Silk gets lonely and depressed quite quickly, finds the wonderful drug just produced by the name of Viagra and meets the illiterate but beautiful school janitor, Faunia Farley, played by Nicole Kidman. Faunia might be illiterate but she has graduated with honors from "The School Of Hard Knocks", both figuratively and literally by her Vietnam vet abusive husband Lester, played excellently by Ed Harris. Coleman and Faunia have a torrid affair with the whole New England town buzzing about the goings on. As they get closer and share with one another, Faunia's past is almost as shocking as Coleman's. In the final scenes of the film, all secrets are exposed...
Many critics said that the movie script itself was a masterpiece but it was grossly miscast with Hopkins and Kidman in the main roles. I disagree only because there are very few actors that could genuinely and convincingly portray the characters, let alone, carry a heavy drama such as this. The only actor that I could come up with for a recast on Coleman would be Frank Langella, in part because the physical characteristics of Coleman could have been a bit more believable to the viewer.
I must also mention the two actors who play an integral role in the flashback sequences of Coleman's youth. A terrific Wentworth Miller as Young Coleman Silk and an adequate Jacinda Barrett (from MTV's Real World London Cast) in a nice turn as young Coleman's college days lover, Steena Paulsson.
Once watching the movie, you will understand the many significant meanings of the title, "The Human Stain". Not only the stain of the original sin into which all of us are born, but the stain of hate, hurt, pain, racism, pacifism and yes, even love and death.
I highly recommend "The Human Stain" despite it's theatrical release mixed reviews and unfortunate lackluster box office draw.
The Heartbreaking Chaos Of The Human Condition
A Viewer and Reader | Frankfort MI USA | 12/22/2005
(5 out of 5 stars)
"This is a film that is a masterpiece not only for what it says but in the way it says it.
We have a man who looks white but is black, pretends to be a Jew, and lives a life of deception. We have a woman with a background that gives her every advantage but she is destroyed because she was molested as a child due to her ravishing beauty. At the very moment when these two finally find peace in each other's arms they are wiped out by the insanity of evil.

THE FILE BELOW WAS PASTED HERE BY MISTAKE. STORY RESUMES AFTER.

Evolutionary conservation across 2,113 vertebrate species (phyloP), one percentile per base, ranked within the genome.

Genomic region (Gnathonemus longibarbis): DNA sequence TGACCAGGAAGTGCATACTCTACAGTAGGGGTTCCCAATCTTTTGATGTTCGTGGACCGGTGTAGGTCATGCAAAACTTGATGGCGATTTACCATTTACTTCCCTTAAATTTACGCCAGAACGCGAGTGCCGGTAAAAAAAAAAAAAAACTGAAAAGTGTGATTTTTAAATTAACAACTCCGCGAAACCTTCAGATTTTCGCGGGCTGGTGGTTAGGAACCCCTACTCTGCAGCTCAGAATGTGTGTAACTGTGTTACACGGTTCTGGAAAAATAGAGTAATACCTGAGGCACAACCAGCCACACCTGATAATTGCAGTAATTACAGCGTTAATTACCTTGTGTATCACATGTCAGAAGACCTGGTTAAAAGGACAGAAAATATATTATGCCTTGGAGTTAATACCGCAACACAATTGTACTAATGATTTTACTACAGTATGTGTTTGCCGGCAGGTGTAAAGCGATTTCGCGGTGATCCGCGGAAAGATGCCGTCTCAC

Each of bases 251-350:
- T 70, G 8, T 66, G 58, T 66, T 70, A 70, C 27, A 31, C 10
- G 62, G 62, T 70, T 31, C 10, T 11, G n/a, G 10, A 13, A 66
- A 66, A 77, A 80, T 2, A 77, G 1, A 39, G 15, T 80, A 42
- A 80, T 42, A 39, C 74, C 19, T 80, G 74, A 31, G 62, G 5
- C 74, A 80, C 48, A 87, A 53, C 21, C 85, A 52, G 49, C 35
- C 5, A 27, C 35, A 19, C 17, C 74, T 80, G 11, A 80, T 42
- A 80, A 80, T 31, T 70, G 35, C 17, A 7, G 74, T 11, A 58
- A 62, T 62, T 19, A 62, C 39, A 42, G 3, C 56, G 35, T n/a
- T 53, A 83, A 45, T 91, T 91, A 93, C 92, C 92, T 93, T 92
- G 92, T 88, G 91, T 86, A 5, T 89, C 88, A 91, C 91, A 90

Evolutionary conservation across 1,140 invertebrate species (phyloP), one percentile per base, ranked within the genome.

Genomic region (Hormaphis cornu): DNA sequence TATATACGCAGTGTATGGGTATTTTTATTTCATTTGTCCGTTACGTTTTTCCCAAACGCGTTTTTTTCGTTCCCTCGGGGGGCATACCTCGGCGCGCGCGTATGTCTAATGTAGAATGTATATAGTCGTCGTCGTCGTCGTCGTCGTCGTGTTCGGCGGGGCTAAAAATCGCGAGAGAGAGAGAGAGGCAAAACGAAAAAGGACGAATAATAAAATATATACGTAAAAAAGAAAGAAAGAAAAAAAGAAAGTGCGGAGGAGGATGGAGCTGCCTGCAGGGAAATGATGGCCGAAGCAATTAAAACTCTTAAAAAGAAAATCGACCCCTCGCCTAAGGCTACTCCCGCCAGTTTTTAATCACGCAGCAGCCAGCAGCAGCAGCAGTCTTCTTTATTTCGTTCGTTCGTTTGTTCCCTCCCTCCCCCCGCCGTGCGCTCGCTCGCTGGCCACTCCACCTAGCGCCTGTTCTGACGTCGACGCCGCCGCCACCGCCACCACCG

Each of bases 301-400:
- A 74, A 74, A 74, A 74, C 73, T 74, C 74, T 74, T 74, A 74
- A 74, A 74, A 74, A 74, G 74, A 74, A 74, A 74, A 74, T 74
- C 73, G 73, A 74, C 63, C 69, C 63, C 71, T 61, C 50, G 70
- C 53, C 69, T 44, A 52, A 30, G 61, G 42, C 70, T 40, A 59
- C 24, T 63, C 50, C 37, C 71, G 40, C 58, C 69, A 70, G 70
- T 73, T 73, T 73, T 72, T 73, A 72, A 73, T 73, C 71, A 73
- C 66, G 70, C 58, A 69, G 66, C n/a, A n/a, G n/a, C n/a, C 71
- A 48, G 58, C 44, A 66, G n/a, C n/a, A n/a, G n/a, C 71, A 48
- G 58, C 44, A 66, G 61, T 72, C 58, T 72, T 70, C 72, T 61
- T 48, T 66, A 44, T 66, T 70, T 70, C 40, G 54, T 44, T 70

Coleman's story unfolds in a series of perplexing flashbacks that leaves the viewer confounded until we finally discover that Coleman Silk and the black boxer are one and the same. Faunia's story is equally confusing. It is unreasonable that this utterly gorgeous young woman is so casually willing to give herself sexually to a rejected Viagra dependant old man. Why is she merely scraping out a living for herself sweeping floors and feeding cattle when you sense that she has so much more to offer? What horror has brought her to this state of despair? As her story unfolds in her final soliloquy with a caged crow we find that she is so haunted by the blame she feels for the accidental death of her children, while she was distracted with a lover, that she is suicidal, emotionally detached, and devastated.
Into this mix vengeance pursues Faunia in the form of her ex-husband, a tortured Viet Nam vet for whom killing has become a casual exercise. Lester Farley is a clever mixture of blind fate and conscious hate that only the writer, Zuckerman, ultimately understands and reveals to the world.
What makes this film so artfully intriguing is the way the story unfolds in its seemingly chaotic fashion reflecting the chaos of the human condition the film is describing, and it is a story that is hard to take because it rings so heartbreakingly true. The acting by the principals, Hopkins, Kidman, Sinise, Harris,and Miller is utterly outstanding in every way, and the film deserves repeated viewings from that standpoint alone. As for the story itself, it takes a couple of viewings with patience and reflection to fully appreciate its authentic depths. Finally, in an ironic way, one might take comfort from Coleman's and Faunia's deaths that the moment at which they died was the moment at which they had reached fulfillment with each other.